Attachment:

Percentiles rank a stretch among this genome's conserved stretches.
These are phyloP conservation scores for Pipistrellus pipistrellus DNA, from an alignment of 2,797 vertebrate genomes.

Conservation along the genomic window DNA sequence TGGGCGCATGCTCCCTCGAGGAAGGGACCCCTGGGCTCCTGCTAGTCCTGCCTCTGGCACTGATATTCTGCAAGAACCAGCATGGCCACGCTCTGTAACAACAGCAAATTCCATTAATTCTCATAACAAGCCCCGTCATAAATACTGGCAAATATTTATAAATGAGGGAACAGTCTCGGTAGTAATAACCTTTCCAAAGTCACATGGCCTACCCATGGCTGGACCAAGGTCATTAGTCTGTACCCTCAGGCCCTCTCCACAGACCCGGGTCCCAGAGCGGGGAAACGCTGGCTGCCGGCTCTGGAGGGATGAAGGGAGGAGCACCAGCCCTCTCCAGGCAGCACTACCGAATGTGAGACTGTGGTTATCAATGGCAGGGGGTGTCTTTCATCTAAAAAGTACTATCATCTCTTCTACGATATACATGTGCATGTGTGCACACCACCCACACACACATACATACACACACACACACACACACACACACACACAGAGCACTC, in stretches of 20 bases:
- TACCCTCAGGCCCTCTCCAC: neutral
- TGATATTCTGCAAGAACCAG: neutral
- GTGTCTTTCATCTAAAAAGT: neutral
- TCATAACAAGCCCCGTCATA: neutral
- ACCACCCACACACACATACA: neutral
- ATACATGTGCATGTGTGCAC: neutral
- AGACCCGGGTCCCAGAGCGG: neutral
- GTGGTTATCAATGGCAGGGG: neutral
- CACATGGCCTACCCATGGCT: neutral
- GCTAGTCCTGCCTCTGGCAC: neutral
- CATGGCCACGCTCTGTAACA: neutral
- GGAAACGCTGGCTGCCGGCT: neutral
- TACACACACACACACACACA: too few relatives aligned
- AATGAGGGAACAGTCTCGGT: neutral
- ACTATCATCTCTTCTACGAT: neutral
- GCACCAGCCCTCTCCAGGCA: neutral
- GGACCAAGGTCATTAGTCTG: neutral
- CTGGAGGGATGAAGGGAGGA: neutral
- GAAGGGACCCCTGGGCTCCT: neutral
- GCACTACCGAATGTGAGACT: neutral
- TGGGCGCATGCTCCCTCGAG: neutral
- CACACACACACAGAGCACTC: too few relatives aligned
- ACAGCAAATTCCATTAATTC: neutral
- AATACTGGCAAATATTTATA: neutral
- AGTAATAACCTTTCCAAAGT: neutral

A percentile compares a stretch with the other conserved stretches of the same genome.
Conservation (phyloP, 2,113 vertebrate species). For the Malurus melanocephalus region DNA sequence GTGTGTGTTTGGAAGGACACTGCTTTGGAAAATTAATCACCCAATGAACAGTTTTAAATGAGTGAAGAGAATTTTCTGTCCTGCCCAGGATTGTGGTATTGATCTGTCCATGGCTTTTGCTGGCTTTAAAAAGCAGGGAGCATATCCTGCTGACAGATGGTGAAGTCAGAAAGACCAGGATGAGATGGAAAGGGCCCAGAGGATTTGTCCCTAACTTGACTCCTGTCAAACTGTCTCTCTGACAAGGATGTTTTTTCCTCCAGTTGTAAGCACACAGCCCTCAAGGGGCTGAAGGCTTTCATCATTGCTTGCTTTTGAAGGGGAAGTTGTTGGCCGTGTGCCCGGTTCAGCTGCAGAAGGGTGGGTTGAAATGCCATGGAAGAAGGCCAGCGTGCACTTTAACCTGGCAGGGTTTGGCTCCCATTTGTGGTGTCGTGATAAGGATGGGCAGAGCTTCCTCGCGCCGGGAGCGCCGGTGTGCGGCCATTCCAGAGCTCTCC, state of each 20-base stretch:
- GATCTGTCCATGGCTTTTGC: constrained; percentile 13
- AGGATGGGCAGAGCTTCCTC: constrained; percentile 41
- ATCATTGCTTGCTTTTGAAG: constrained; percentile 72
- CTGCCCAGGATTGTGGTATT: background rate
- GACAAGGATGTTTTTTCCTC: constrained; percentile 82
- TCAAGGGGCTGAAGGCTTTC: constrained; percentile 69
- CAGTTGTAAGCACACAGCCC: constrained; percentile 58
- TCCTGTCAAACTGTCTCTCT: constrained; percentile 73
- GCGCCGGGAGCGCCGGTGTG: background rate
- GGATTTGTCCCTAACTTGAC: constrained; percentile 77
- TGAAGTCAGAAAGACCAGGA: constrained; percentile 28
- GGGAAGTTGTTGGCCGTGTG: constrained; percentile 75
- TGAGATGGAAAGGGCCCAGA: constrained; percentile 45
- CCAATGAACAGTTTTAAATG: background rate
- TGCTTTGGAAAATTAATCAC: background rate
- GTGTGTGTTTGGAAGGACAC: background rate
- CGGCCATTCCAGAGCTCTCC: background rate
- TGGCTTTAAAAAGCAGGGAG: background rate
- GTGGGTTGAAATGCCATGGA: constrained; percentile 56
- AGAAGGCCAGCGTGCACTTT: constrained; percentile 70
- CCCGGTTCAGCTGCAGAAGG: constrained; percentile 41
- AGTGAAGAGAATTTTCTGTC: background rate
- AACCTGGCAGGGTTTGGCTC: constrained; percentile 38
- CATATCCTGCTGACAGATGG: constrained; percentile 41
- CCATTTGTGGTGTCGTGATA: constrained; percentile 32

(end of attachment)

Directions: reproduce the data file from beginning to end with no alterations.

Percentiles rank a stretch among this genome's conserved stretches.
These are phyloP conservation scores for Pipistrellus pipistrellus DNA, from an alignment of 2,797 vertebrate genomes.

Conservation along the genomic window DNA sequence TGGGCGCATGCTCCCTCGAGGAAGGGACCCCTGGGCTCCTGCTAGTCCTGCCTCTGGCACTGATATTCTGCAAGAACCAGCATGGCCACGCTCTGTAACAACAGCAAATTCCATTAATTCTCATAACAAGCCCCGTCATAAATACTGGCAAATATTTATAAATGAGGGAACAGTCTCGGTAGTAATAACCTTTCCAAAGTCACATGGCCTACCCATGGCTGGACCAAGGTCATTAGTCTGTACCCTCAGGCCCTCTCCACAGACCCGGGTCCCAGAGCGGGGAAACGCTGGCTGCCGGCTCTGGAGGGATGAAGGGAGGAGCACCAGCCCTCTCCAGGCAGCACTACCGAATGTGAGACTGTGGTTATCAATGGCAGGGGGTGTCTTTCATCTAAAAAGTACTATCATCTCTTCTACGATATACATGTGCATGTGTGCACACCACCCACACACACATACATACACACACACACACACACACACACACACACAGAGCACTC, in stretches of 20 bases:
- TACCCTCAGGCCCTCTCCAC: neutral
- TGATATTCTGCAAGAACCAG: neutral
- GTGTCTTTCATCTAAAAAGT: neutral
- TCATAACAAGCCCCGTCATA: neutral
- ACCACCCACACACACATACA: neutral
- ATACATGTGCATGTGTGCAC: neutral
- AGACCCGGGTCCCAGAGCGG: neutral
- GTGGTTATCAATGGCAGGGG: neutral
- CACATGGCCTACCCATGGCT: neutral
- GCTAGTCCTGCCTCTGGCAC: neutral
- CATGGCCACGCTCTGTAACA: neutral
- GGAAACGCTGGCTGCCGGCT: neutral
- TACACACACACACACACACA: too few relatives aligned
- AATGAGGGAACAGTCTCGGT: neutral
- ACTATCATCTCTTCTACGAT: neutral
- GCACCAGCCCTCTCCAGGCA: neutral
- GGACCAAGGTCATTAGTCTG: neutral
- CTGGAGGGATGAAGGGAGGA: neutral
- GAAGGGACCCCTGGGCTCCT: neutral
- GCACTACCGAATGTGAGACT: neutral
- TGGGCGCATGCTCCCTCGAG: neutral
- CACACACACACAGAGCACTC: too few relatives aligned
- ACAGCAAATTCCATTAATTC: neutral
- AATACTGGCAAATATTTATA: neutral
- AGTAATAACCTTTCCAAAGT: neutral

A percentile compares a stretch with the other conserved stretches of the same genome.
Conservation (phyloP, 2,113 vertebrate species). For the Malurus melanocephalus region DNA sequence GTGTGTGTTTGGAAGGACACTGCTTTGGAAAATTAATCACCCAATGAACAGTTTTAAATGAGTGAAGAGAATTTTCTGTCCTGCCCAGGATTGTGGTATTGATCTGTCCATGGCTTTTGCTGGCTTTAAAAAGCAGGGAGCATATCCTGCTGACAGATGGTGAAGTCAGAAAGACCAGGATGAGATGGAAAGGGCCCAGAGGATTTGTCCCTAACTTGACTCCTGTCAAACTGTCTCTCTGACAAGGATGTTTTTTCCTCCAGTTGTAAGCACACAGCCCTCAAGGGGCTGAAGGCTTTCATCATTGCTTGCTTTTGAAGGGGAAGTTGTTGGCCGTGTGCCCGGTTCAGCTGCAGAAGGGTGGGTTGAAATGCCATGGAAGAAGGCCAGCGTGCACTTTAACCTGGCAGGGTTTGGCTCCCATTTGTGGTGTCGTGATAAGGATGGGCAGAGCTTCCTCGCGCCGGGAGCGCCGGTGTGCGGCCATTCCAGAGCTCTCC, state of each 20-base stretch:
- GATCTGTCCATGGCTTTTGC: constrained; percentile 13
- AGGATGGGCAGAGCTTCCTC: constrained; percentile 41
- ATCATTGCTTGCTTTTGAAG: constrained; percentile 72
- CTGCCCAGGATTGTGGTATT: background rate
- GACAAGGATGTTTTTTCCTC: constrained; percentile 82
- TCAAGGGGCTGAAGGCTTTC: constrained; percentile 69
- CAGTTGTAAGCACACAGCCC: constrained; percentile 58
- TCCTGTCAAACTGTCTCTCT: constrained; percentile 73
- GCGCCGGGAGCGCCGGTGTG: background rate
- GGATTTGTCCCTAACTTGAC: constrained; percentile 77
- TGAAGTCAGAAAGACCAGGA: constrained; percentile 28
- GGGAAGTTGTTGGCCGTGTG: constrained; percentile 75
- TGAGATGGAAAGGGCCCAGA: constrained; percentile 45
- CCAATGAACAGTTTTAAATG: background rate
- TGCTTTGGAAAATTAATCAC: background rate
- GTGTGTGTTTGGAAGGACAC: background rate
- CGGCCATTCCAGAGCTCTCC: background rate
- TGGCTTTAAAAAGCAGGGAG: background rate
- GTGGGTTGAAATGCCATGGA: constrained; percentile 56
- AGAAGGCCAGCGTGCACTTT: constrained; percentile 70
- CCCGGTTCAGCTGCAGAAGG: constrained; percentile 41
- AGTGAAGAGAATTTTCTGTC: background rate
- AACCTGGCAGGGTTTGGCTC: constrained; percentile 38
- CATATCCTGCTGACAGATGG: constrained; percentile 41
- CCATTTGTGGTGTCGTGATA: constrained; percentile 32